R.T. Rybak's declaration that he isn't a candidate in 2013 already has prompted speculation that the Minneapolis mayor's race could be like none other in the city's history.

For one thing, an expected field of candidates that could be both broad and deep has led some to predict that the DFL convention will deadlock on endorsement, as it has in three of the last five election cycles, including the one in which Rybak triumphed as an unknown.

For another, the city's switch to ranked-choice voting throws a wild card into the process because there's no primary to winnow candidates, and the second and third choices of voters could determine the winner in a large field.

And if the turnout approaches the highly competitive 1993 election, there will be twice as many votes to count -- possibly by hand -- as in the 2009 debut of ranking city candidates. With a hand count, the new mayor's identity might not be known for several weeks.

Already declaring candidacies Thursday were Council Member Betsy Hodges and former Council President Jackie Cherryhomes, out of office since 2001 but still a City Hall player as a lobbyist.

Hodges created a campaign committee on speculation that Rybak might not run; Cherryhomes said she'll do so once she returns from vacation.

Council Member Gary Schiff, who was considering taking on Rybak, said he expects to decide on a run in the first half of January. School board member Hussein Samatar said he'll decide in the next two weeks whether to run. Park Board Commissioner Bob Fine said he's considering a bid.

City Council President Barb Johnson said she isn't running, saying she considers herself more effective in her present role.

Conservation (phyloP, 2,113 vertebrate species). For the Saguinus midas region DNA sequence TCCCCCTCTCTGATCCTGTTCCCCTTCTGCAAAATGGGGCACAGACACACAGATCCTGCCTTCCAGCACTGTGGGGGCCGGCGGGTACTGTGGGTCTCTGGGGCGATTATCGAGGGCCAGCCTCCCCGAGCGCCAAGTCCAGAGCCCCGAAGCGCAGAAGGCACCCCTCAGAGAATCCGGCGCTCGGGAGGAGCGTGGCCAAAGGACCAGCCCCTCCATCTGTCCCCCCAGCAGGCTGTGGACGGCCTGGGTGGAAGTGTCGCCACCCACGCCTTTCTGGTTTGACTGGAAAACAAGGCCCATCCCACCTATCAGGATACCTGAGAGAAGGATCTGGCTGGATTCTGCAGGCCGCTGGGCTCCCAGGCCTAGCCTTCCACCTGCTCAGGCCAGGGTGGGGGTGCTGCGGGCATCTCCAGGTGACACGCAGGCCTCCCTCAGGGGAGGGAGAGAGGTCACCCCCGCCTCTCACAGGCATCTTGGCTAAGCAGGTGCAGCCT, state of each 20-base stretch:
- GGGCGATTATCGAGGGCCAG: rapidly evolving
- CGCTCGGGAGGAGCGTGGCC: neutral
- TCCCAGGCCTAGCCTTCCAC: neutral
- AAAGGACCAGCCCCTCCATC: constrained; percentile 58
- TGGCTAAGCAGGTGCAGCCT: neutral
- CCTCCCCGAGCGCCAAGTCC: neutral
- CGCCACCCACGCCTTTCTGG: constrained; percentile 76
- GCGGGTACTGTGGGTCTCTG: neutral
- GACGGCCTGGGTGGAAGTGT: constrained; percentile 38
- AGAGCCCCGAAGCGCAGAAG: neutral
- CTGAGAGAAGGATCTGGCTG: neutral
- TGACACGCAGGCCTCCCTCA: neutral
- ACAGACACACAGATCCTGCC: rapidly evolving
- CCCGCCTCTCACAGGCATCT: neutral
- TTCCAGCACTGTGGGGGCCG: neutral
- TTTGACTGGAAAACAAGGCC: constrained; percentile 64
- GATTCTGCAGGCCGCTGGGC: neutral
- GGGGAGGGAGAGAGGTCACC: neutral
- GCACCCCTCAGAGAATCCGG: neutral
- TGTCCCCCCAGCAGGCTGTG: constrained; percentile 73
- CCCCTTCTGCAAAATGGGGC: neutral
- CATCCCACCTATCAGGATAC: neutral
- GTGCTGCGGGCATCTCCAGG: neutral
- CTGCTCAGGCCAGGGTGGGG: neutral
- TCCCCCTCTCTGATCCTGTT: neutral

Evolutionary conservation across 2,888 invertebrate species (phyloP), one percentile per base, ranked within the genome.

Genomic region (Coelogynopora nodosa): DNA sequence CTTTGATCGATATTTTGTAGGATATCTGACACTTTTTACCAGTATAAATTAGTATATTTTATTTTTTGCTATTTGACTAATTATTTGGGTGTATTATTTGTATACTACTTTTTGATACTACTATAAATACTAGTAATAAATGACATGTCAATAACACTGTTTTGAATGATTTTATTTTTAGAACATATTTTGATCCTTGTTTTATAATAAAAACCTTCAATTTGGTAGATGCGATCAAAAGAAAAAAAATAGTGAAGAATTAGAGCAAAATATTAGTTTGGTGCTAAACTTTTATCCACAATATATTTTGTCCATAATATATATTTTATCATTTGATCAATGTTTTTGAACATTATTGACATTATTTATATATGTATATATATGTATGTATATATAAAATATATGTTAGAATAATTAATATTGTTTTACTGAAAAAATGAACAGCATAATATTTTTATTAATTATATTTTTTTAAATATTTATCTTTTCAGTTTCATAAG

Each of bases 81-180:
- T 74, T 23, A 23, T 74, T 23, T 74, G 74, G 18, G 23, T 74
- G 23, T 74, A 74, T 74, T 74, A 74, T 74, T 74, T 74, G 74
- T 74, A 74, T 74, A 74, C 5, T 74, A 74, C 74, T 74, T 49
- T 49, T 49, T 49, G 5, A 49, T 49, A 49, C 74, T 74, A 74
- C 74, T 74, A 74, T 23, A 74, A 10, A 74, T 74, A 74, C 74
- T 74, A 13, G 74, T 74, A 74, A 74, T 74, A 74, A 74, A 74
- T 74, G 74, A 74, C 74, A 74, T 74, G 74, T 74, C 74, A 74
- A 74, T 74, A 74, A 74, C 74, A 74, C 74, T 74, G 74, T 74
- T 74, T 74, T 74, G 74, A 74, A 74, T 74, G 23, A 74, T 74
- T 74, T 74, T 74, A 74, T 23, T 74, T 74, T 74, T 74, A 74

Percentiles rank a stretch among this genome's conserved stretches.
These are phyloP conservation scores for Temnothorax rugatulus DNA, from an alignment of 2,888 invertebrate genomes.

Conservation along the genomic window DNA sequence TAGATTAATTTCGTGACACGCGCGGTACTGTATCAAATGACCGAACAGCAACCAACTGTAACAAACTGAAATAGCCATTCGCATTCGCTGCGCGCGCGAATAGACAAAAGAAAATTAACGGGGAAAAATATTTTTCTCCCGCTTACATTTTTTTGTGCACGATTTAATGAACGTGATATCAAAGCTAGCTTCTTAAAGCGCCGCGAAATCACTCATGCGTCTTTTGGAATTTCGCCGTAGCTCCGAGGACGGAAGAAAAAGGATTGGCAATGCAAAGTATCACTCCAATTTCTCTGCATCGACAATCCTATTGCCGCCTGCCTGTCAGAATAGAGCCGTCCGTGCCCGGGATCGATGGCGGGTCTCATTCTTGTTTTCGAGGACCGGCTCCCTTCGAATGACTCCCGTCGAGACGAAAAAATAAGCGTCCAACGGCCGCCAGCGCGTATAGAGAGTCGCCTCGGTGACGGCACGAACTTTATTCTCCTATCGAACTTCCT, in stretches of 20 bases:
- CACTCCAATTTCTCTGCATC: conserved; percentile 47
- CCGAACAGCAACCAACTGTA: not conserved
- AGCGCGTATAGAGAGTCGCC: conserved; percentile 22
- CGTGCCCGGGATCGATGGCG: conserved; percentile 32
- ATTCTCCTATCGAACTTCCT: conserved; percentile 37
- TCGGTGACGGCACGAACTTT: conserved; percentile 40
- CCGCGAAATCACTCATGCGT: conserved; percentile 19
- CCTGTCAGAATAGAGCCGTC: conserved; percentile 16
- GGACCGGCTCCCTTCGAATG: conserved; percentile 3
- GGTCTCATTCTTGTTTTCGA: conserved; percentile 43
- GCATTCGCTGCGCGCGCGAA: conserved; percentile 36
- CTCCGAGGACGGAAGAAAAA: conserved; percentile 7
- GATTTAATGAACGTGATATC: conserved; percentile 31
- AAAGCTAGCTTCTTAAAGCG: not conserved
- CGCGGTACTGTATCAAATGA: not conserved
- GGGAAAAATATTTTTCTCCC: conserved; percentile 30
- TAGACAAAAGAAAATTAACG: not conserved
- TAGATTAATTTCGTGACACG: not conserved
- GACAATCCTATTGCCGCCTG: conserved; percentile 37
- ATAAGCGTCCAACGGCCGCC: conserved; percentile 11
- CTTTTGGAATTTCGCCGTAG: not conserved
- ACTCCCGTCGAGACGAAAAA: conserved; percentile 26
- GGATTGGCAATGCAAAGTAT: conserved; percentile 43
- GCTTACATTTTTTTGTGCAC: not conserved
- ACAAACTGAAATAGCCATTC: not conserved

"I don't think we've seen the full roster of candidates yet," said Tony Hill, a University of Minnesota Duluth political scientist and a student of Minneapolis politics. Some expect a dozen or more candidates, and with ranked-choice the second preferences of those polling poorly next November could determine who gets elected.

Some already compare the upcoming election to 1993, the last election when a politically popular incumbent, Don Fraser, retired and prompted a scramble for his seat.

That year's field included two council members, a county commissioner, a legislator, a mayoral aide and a businessman. There was no endorsement by the DFL, and Sharon Sayles Belton emerged as the city's first female and first black mayor.

Rybak himself could be a key factor. "I expect to play a large role in this election, but I don't expect to endorse for a while," he said Thursday.

He's probably politically closest to Hodges, who shares the vote-rich southwest corner of the city with him, but also appointed Samatar to the Library Board.

Schiff could be expected to draw support from the progressive wing of the party as an ardent opponent of Rybak's stadium proposal.

Hill suggested that Rybak's political career isn't necessarily over. He was the runner-up in the party's 2010 gubernatorial endorsement contest, and current incumbent Mark Dayton didn't run for a second term as either state auditor or U.S. senator.

"[Rybak's] kind of leaving with trumpets blowing, and he didn't get ensnared in any major scandal," Hill said. "I think Rybak is in good shape for the future if he wants to run for governor in 2013."

Steve Brandt • 612-673-4438